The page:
MANILA – Philippine Foreign Affairs Secretary Albert Del Rosario said Manila is now looking at adopting a proposal of US diplomat Danny Russel which calls on China and Southeast Asian nations to impose a moratorium on actions in the South China Sea (West Philippine Sea) seen as provocative.
''Let's call for a moratorium in terms of activities that escalate tension. Now, let's do that while we work on expeditious conclusion of the code of conduct (in the South China Sea) and its full implementation,'' Del Rosario told ANC Headstart.
''We would use the international community to step up. We need to manage the tensions in the South China Sea before it gets out of hand. We would do this with ASEAN (Association of Southeast Asian Nations). We hope we will be able to get the claimant states to pitch in. Within the year, we hope to put forth this proposition."
Del Rosario said he might bring up this proposal during a ministerial-level meeting proposed by Indonesia which will primarily focus on the South China Sea tensions.
Del Rosario raised this possibility amid the increasing tensions in the South China Sea following several actions of China that have earned the ire of its neighbors, particularly Vietnam and the Philippines.
The Philippines recently lodged a diplomatic protest against China's reclamation in Kennan Reef (Hughes Reef).
It also protested China's reclamation on Mabini (Johnson) Reef. It claimed that China appeared to be building in Mabini what could be the first airstrip in the contested waters.
The Philippines also said China was conducting reclamation activities at Cuarteron (Calderon) Reef, Gaven (Burgos) Reef, and Eldad (Malvar) Reef.
Vietnam, meanwhile, is protesting China's deployment of an oil rig in a portion of the sea which it claims but is controlled by Beijing.
Del Rosario said China might be trying to change the facts on the ground in the South China Sea in anticipation of several developments.
Del Rosario said the ramping up of Chinese construction and patrol activities in the disputed waters could be related to a possible ruling by the United Nations-backed arbitral tribunal on the case filed by the Philippines questioning the Asian giant's expansive claims over the South China Sea.
''They [China] do this very quickly in anticipation of the handing down of the tribunal award, the conclusion of the arbitration. They feel that their expansion agenda should be completed before these events,'' he said.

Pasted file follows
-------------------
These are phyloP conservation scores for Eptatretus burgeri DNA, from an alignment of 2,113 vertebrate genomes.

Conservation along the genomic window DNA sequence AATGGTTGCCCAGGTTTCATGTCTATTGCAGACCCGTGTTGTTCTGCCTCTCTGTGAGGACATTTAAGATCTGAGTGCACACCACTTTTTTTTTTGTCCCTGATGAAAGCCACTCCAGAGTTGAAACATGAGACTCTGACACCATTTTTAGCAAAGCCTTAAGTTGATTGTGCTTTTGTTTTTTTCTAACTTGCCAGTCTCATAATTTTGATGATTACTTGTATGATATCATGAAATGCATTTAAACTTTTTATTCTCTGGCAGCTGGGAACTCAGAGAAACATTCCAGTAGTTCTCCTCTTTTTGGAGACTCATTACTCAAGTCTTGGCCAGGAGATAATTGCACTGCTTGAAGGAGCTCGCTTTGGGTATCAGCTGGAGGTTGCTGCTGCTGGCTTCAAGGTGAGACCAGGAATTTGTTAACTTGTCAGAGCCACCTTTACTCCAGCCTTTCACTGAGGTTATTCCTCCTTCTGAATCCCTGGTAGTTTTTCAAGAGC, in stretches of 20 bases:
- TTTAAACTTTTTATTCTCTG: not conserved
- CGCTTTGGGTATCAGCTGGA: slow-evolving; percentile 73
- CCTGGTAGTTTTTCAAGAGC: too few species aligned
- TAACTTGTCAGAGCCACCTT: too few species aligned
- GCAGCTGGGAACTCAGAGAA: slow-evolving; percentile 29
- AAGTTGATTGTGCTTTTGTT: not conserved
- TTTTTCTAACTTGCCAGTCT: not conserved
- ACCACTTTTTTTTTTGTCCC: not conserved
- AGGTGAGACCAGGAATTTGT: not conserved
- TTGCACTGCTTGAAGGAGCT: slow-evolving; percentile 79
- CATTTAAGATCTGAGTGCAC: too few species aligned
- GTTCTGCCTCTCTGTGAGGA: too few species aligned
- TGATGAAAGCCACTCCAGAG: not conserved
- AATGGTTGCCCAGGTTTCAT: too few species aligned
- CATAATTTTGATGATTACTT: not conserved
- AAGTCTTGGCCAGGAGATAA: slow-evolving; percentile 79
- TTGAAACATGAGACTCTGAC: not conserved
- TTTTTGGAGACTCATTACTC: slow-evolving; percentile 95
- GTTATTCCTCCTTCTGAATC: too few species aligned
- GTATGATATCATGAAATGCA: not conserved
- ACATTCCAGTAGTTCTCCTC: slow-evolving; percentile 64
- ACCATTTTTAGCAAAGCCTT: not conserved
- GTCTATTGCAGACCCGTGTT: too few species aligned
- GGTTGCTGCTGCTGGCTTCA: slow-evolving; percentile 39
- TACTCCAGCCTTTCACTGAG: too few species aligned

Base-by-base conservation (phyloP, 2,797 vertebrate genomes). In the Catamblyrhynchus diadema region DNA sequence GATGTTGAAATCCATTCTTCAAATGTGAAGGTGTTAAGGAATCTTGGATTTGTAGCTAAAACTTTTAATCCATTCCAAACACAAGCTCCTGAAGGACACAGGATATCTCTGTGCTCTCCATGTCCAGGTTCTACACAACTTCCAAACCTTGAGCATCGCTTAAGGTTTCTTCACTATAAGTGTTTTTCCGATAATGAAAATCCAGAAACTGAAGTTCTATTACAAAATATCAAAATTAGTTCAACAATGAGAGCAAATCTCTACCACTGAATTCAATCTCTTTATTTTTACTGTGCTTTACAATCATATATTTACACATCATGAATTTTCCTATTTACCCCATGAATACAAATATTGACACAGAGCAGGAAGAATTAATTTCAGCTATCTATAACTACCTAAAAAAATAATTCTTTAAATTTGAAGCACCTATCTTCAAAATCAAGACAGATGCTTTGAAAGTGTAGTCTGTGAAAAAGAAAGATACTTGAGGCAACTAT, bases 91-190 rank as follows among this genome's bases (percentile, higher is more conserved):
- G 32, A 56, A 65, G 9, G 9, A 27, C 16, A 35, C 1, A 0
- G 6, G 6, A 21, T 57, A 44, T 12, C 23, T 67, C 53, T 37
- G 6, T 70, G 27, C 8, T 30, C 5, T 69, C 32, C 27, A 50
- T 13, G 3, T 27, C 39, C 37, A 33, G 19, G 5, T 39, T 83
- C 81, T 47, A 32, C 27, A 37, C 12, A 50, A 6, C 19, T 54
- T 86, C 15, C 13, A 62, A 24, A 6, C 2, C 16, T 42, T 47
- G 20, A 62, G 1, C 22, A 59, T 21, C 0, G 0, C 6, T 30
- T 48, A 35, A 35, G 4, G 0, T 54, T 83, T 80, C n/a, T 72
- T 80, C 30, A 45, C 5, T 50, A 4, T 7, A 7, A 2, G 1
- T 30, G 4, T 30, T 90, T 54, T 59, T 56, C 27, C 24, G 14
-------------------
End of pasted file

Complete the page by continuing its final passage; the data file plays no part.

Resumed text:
The Philippines is hoping for an early ruling by the tribunal. However, before any decision can be reached, the tribunal must first rule that it has jurisdiction over the case.
AGAINST INTERNATIONAL LAW?
Del Rosario maintained that despite China's efforts to change the facts on the ground, ''international law views that a change in the feature will not change the consideration for that feature. If you take a reef and convert it to an island to be able to increase its maritime entitlements, that is not allowed.''
Del Rosario also said that aside from the tribunal ruling, China could also be looking to strengthen its presence in the contested waters ahead of the possible establishment of the Code of Conduct (COC) in the South China Sea.
''They want to do this before the conclusion of the COC, because the COC looks forward and not backwards,'' Del Rosario said.
In 2002, the Association of Southeast Asian Nations (ASEAN), in which the Philippines is a member-state, came up with the Declaration of the Code of Conduct (DOC) of Parties in the South China Sea.
In the DOC, China and ASEAN member-states agreed to resolve their overlapping maritime disputes through peaceful means and in accordance with international law.
The Philippines believes the recent actions of China in the disputed waters are violations of the DOC.
Based on the DOC, China and ASEAN nations agreed to adopt a legally binding code of conduct which would set up rules on how claimant states should behave in the contested waters.
However, the establishment of a binding code of conduct that will replace the DOC faces a host of challenges. One of these is China's influence over some ASEAN member-states, which has divided the regional bloc and caused delays in the adoption of a COC.
Meanwhile, Del Rosario said the Philippines supports the Japanese government's efforts to remilitarize in order to counter China's growing military might and increasing assertiveness in the region.
Japan itself is embroiled in a dispute over the ownership of certain Japanese-administered uninhabited islands in the East China Sea.
Japanese Prime Minister Shinzo Abe has been eyeing to have his country's self-imposed ban on exercising the right to come to the defense of an ally under attack lifted.
''They have come up with a collective self-defense position and we feel that if the government and the people of Japan… if they decided to proceed with it, we obviously consider it a positive development,'' Del Rosario said.